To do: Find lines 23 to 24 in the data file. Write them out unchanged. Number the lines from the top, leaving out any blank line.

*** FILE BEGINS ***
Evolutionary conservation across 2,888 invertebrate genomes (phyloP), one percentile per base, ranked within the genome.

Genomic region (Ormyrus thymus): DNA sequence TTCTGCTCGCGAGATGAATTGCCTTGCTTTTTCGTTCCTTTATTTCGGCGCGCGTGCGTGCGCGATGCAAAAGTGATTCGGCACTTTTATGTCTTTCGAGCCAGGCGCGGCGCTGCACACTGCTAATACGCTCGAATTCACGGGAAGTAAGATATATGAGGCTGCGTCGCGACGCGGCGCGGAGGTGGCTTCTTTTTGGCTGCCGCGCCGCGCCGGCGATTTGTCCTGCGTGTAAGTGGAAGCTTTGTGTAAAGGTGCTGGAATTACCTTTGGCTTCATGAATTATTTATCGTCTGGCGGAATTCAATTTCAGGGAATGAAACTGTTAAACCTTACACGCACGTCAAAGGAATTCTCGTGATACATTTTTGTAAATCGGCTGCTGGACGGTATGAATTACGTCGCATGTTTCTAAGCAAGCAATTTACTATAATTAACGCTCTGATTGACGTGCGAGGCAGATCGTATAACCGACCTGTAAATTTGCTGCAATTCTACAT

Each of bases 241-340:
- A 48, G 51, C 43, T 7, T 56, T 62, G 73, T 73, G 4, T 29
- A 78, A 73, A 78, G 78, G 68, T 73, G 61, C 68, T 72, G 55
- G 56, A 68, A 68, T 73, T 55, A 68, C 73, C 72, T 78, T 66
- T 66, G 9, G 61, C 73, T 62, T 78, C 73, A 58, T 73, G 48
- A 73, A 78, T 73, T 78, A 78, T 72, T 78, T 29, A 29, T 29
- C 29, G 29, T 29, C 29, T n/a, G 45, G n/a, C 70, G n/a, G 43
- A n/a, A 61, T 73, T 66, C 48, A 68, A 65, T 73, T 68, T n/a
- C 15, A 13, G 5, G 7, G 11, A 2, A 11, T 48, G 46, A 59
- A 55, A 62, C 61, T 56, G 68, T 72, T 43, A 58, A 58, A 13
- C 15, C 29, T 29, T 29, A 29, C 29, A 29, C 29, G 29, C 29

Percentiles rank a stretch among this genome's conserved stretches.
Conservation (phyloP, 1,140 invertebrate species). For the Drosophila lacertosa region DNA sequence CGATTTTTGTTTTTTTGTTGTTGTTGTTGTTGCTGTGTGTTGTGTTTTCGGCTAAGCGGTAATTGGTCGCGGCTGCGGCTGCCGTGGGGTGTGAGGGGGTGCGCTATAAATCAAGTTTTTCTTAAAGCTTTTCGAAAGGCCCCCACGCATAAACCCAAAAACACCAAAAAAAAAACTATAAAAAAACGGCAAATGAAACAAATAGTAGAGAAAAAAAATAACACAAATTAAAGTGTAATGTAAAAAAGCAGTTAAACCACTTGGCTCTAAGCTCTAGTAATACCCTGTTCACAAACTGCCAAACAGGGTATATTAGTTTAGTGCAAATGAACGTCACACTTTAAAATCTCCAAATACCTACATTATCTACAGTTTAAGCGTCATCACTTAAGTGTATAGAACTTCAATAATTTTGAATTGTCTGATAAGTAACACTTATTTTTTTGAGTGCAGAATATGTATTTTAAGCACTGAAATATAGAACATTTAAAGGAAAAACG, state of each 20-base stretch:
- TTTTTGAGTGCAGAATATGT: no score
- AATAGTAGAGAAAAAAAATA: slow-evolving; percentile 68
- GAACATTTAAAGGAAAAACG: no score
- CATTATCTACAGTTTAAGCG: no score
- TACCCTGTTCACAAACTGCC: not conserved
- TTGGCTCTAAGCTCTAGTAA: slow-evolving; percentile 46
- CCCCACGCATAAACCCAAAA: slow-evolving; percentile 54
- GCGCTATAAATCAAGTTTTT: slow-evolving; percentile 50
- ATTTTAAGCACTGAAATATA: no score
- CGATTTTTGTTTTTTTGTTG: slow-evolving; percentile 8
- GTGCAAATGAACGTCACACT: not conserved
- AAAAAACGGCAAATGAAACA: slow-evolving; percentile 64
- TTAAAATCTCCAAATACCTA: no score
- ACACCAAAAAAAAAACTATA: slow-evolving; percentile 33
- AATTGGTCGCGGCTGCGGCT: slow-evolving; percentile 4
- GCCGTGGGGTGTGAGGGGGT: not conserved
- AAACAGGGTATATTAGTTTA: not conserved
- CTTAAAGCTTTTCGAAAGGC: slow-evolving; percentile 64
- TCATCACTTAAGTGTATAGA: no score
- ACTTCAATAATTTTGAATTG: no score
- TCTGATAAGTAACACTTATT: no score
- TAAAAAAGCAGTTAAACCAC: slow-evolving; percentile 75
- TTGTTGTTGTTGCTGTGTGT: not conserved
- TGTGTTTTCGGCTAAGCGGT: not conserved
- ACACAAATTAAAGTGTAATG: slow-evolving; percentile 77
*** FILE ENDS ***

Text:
- GCGCTATAAATCAAGTTTTT: slow-evolving; percentile 50
- ATTTTAAGCACTGAAATATA: no score